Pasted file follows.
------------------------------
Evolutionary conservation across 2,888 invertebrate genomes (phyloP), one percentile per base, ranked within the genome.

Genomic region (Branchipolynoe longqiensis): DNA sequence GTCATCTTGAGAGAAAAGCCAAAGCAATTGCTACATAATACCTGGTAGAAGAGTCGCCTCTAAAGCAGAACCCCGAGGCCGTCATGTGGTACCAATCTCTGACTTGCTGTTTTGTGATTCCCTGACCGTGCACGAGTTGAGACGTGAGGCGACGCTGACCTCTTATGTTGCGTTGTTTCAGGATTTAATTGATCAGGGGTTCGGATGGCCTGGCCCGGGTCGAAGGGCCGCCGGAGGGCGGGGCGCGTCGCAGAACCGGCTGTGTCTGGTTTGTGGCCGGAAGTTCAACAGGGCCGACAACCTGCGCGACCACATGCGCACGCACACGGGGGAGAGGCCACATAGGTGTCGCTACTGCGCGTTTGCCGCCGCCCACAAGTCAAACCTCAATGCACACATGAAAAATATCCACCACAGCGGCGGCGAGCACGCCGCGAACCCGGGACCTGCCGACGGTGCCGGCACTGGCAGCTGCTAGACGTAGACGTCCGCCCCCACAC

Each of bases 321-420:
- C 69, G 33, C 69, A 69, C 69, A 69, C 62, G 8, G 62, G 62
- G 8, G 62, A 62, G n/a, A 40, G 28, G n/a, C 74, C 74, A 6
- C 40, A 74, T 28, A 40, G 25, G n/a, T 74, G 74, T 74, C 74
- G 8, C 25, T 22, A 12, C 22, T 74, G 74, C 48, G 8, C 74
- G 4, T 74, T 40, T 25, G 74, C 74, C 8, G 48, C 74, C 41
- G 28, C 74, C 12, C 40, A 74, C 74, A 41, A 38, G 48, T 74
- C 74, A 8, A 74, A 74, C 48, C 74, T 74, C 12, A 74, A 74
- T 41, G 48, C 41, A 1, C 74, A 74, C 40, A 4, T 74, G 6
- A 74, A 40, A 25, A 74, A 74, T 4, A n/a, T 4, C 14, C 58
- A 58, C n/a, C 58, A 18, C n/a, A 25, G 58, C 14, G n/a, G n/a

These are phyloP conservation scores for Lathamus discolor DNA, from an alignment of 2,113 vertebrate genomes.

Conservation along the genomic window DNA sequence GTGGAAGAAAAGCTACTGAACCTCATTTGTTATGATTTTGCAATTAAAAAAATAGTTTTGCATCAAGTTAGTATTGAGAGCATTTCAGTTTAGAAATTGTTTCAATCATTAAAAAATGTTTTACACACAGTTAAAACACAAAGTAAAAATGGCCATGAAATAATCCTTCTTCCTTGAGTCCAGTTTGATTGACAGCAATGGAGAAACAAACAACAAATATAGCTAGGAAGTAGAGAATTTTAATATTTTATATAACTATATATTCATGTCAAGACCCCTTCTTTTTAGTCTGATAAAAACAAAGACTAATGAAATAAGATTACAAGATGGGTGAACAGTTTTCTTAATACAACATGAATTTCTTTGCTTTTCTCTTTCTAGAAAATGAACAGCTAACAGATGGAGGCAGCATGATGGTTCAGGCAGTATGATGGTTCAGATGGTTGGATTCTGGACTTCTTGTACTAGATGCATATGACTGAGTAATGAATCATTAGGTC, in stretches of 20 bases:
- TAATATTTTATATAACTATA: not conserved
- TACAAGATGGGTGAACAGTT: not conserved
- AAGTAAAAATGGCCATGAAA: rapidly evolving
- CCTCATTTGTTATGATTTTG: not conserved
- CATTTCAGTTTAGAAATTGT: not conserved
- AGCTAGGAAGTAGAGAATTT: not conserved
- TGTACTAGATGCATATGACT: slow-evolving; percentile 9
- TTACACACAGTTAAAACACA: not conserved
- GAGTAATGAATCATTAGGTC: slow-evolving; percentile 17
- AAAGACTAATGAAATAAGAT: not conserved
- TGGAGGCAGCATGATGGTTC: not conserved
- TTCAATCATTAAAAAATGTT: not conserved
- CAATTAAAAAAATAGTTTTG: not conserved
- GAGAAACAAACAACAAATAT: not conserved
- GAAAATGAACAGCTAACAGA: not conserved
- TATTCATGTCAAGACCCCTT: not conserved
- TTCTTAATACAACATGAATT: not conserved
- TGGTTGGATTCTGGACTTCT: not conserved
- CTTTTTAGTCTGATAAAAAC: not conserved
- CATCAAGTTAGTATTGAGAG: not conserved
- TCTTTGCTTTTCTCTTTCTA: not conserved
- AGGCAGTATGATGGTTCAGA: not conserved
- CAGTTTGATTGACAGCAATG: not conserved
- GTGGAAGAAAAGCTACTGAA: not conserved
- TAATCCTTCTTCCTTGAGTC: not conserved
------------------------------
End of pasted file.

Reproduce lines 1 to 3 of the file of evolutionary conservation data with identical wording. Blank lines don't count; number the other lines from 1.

Evolutionary conservation across 2,888 invertebrate genomes (phyloP), one percentile per base, ranked within the genome.

Genomic region (Branchipolynoe longqiensis): DNA sequence GTCATCTTGAGAGAAAAGCCAAAGCAATTGCTACATAATACCTGGTAGAAGAGTCGCCTCTAAAGCAGAACCCCGAGGCCGTCATGTGGTACCAATCTCTGACTTGCTGTTTTGTGATTCCCTGACCGTGCACGAGTTGAGACGTGAGGCGACGCTGACCTCTTATGTTGCGTTGTTTCAGGATTTAATTGATCAGGGGTTCGGATGGCCTGGCCCGGGTCGAAGGGCCGCCGGAGGGCGGGGCGCGTCGCAGAACCGGCTGTGTCTGGTTTGTGGCCGGAAGTTCAACAGGGCCGACAACCTGCGCGACCACATGCGCACGCACACGGGGGAGAGGCCACATAGGTGTCGCTACTGCGCGTTTGCCGCCGCCCACAAGTCAAACCTCAATGCACACATGAAAAATATCCACCACAGCGGCGGCGAGCACGCCGCGAACCCGGGACCTGCCGACGGTGCCGGCACTGGCAGCTGCTAGACGTAGACGTCCGCCCCCACAC

Each of bases 321-420: